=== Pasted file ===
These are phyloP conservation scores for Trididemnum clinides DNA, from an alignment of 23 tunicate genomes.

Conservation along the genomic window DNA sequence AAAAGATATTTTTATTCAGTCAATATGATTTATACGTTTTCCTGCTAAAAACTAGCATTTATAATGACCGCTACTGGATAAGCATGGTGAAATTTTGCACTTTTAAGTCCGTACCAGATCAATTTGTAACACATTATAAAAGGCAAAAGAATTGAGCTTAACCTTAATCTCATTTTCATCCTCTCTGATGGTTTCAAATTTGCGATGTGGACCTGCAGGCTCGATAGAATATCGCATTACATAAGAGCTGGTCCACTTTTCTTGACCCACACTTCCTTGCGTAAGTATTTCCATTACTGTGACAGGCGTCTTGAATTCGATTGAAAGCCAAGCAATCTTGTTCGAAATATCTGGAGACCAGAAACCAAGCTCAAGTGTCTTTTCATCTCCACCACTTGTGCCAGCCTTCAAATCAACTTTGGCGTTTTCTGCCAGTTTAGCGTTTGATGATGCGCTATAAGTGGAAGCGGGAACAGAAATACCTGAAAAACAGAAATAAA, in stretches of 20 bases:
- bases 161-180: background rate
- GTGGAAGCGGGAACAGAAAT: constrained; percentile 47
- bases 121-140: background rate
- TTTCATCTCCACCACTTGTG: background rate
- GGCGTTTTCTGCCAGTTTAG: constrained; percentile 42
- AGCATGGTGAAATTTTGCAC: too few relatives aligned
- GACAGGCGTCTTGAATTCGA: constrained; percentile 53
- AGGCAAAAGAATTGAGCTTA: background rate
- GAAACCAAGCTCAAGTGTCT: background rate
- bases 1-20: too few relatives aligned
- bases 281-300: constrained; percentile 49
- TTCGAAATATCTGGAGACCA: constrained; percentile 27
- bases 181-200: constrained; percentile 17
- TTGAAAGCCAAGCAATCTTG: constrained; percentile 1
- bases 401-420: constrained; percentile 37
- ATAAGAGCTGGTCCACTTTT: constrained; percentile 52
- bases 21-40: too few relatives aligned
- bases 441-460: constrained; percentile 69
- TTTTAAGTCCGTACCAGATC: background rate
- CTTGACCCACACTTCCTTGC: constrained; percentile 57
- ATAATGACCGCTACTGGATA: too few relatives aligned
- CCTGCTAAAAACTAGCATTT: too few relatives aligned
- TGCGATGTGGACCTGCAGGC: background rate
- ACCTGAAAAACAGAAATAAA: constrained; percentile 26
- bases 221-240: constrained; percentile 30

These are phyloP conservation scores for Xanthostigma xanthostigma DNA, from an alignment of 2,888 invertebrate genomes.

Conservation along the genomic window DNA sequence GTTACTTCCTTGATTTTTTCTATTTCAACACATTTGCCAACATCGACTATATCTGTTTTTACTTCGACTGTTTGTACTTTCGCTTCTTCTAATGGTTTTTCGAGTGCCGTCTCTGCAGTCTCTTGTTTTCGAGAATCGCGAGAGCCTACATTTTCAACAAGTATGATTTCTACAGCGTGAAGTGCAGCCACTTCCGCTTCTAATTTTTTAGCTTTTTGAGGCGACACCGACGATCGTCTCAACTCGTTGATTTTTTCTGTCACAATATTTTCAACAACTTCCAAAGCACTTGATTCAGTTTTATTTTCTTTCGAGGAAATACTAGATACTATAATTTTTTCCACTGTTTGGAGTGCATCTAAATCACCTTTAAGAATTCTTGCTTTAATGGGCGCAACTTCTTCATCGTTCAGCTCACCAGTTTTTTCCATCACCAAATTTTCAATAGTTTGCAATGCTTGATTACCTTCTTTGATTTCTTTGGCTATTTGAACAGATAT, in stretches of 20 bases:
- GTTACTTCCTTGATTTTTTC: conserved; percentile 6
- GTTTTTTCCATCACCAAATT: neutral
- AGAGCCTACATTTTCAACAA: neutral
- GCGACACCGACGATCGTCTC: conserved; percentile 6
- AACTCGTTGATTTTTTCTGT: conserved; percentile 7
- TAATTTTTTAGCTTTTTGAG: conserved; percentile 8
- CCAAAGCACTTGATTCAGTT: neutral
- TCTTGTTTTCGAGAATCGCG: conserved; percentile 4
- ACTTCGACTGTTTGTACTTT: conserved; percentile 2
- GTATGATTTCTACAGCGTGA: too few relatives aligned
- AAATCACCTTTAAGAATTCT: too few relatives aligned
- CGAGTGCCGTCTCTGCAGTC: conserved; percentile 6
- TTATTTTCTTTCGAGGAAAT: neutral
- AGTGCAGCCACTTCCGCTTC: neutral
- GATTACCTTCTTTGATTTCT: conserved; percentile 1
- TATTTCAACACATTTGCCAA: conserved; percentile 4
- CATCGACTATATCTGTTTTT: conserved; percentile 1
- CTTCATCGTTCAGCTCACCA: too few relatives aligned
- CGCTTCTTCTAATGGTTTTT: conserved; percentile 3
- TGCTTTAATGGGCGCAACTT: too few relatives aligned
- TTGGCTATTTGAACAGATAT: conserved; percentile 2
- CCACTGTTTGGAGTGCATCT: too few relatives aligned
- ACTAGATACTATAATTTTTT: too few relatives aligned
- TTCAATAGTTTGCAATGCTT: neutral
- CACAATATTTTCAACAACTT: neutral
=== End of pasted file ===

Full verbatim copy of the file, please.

These are phyloP conservation scores for Trididemnum clinides DNA, from an alignment of 23 tunicate genomes.

Conservation along the genomic window DNA sequence AAAAGATATTTTTATTCAGTCAATATGATTTATACGTTTTCCTGCTAAAAACTAGCATTTATAATGACCGCTACTGGATAAGCATGGTGAAATTTTGCACTTTTAAGTCCGTACCAGATCAATTTGTAACACATTATAAAAGGCAAAAGAATTGAGCTTAACCTTAATCTCATTTTCATCCTCTCTGATGGTTTCAAATTTGCGATGTGGACCTGCAGGCTCGATAGAATATCGCATTACATAAGAGCTGGTCCACTTTTCTTGACCCACACTTCCTTGCGTAAGTATTTCCATTACTGTGACAGGCGTCTTGAATTCGATTGAAAGCCAAGCAATCTTGTTCGAAATATCTGGAGACCAGAAACCAAGCTCAAGTGTCTTTTCATCTCCACCACTTGTGCCAGCCTTCAAATCAACTTTGGCGTTTTCTGCCAGTTTAGCGTTTGATGATGCGCTATAAGTGGAAGCGGGAACAGAAATACCTGAAAAACAGAAATAAA, in stretches of 20 bases:
- bases 161-180: background rate
- GTGGAAGCGGGAACAGAAAT: constrained; percentile 47
- bases 121-140: background rate
- TTTCATCTCCACCACTTGTG: background rate
- GGCGTTTTCTGCCAGTTTAG: constrained; percentile 42
- AGCATGGTGAAATTTTGCAC: too few relatives aligned
- GACAGGCGTCTTGAATTCGA: constrained; percentile 53
- AGGCAAAAGAATTGAGCTTA: background rate
- GAAACCAAGCTCAAGTGTCT: background rate
- bases 1-20: too few relatives aligned
- bases 281-300: constrained; percentile 49
- TTCGAAATATCTGGAGACCA: constrained; percentile 27
- bases 181-200: constrained; percentile 17
- TTGAAAGCCAAGCAATCTTG: constrained; percentile 1
- bases 401-420: constrained; percentile 37
- ATAAGAGCTGGTCCACTTTT: constrained; percentile 52
- bases 21-40: too few relatives aligned
- bases 441-460: constrained; percentile 69
- TTTTAAGTCCGTACCAGATC: background rate
- CTTGACCCACACTTCCTTGC: constrained; percentile 57
- ATAATGACCGCTACTGGATA: too few relatives aligned
- CCTGCTAAAAACTAGCATTT: too few relatives aligned
- TGCGATGTGGACCTGCAGGC: background rate
- ACCTGAAAAACAGAAATAAA: constrained; percentile 26
- bases 221-240: constrained; percentile 30

These are phyloP conservation scores for Xanthostigma xanthostigma DNA, from an alignment of 2,888 invertebrate genomes.

Conservation along the genomic window DNA sequence GTTACTTCCTTGATTTTTTCTATTTCAACACATTTGCCAACATCGACTATATCTGTTTTTACTTCGACTGTTTGTACTTTCGCTTCTTCTAATGGTTTTTCGAGTGCCGTCTCTGCAGTCTCTTGTTTTCGAGAATCGCGAGAGCCTACATTTTCAACAAGTATGATTTCTACAGCGTGAAGTGCAGCCACTTCCGCTTCTAATTTTTTAGCTTTTTGAGGCGACACCGACGATCGTCTCAACTCGTTGATTTTTTCTGTCACAATATTTTCAACAACTTCCAAAGCACTTGATTCAGTTTTATTTTCTTTCGAGGAAATACTAGATACTATAATTTTTTCCACTGTTTGGAGTGCATCTAAATCACCTTTAAGAATTCTTGCTTTAATGGGCGCAACTTCTTCATCGTTCAGCTCACCAGTTTTTTCCATCACCAAATTTTCAATAGTTTGCAATGCTTGATTACCTTCTTTGATTTCTTTGGCTATTTGAACAGATAT, in stretches of 20 bases:
- GTTACTTCCTTGATTTTTTC: conserved; percentile 6
- GTTTTTTCCATCACCAAATT: neutral
- AGAGCCTACATTTTCAACAA: neutral
- GCGACACCGACGATCGTCTC: conserved; percentile 6
- AACTCGTTGATTTTTTCTGT: conserved; percentile 7
- TAATTTTTTAGCTTTTTGAG: conserved; percentile 8
- CCAAAGCACTTGATTCAGTT: neutral
- TCTTGTTTTCGAGAATCGCG: conserved; percentile 4
- ACTTCGACTGTTTGTACTTT: conserved; percentile 2
- GTATGATTTCTACAGCGTGA: too few relatives aligned
- AAATCACCTTTAAGAATTCT: too few relatives aligned
- CGAGTGCCGTCTCTGCAGTC: conserved; percentile 6
- TTATTTTCTTTCGAGGAAAT: neutral
- AGTGCAGCCACTTCCGCTTC: neutral
- GATTACCTTCTTTGATTTCT: conserved; percentile 1
- TATTTCAACACATTTGCCAA: conserved; percentile 4
- CATCGACTATATCTGTTTTT: conserved; percentile 1
- CTTCATCGTTCAGCTCACCA: too few relatives aligned
- CGCTTCTTCTAATGGTTTTT: conserved; percentile 3
- TGCTTTAATGGGCGCAACTT: too few relatives aligned
- TTGGCTATTTGAACAGATAT: conserved; percentile 2
- CCACTGTTTGGAGTGCATCT: too few relatives aligned
- ACTAGATACTATAATTTTTT: too few relatives aligned
- TTCAATAGTTTGCAATGCTT: neutral
- CACAATATTTTCAACAACTT: neutral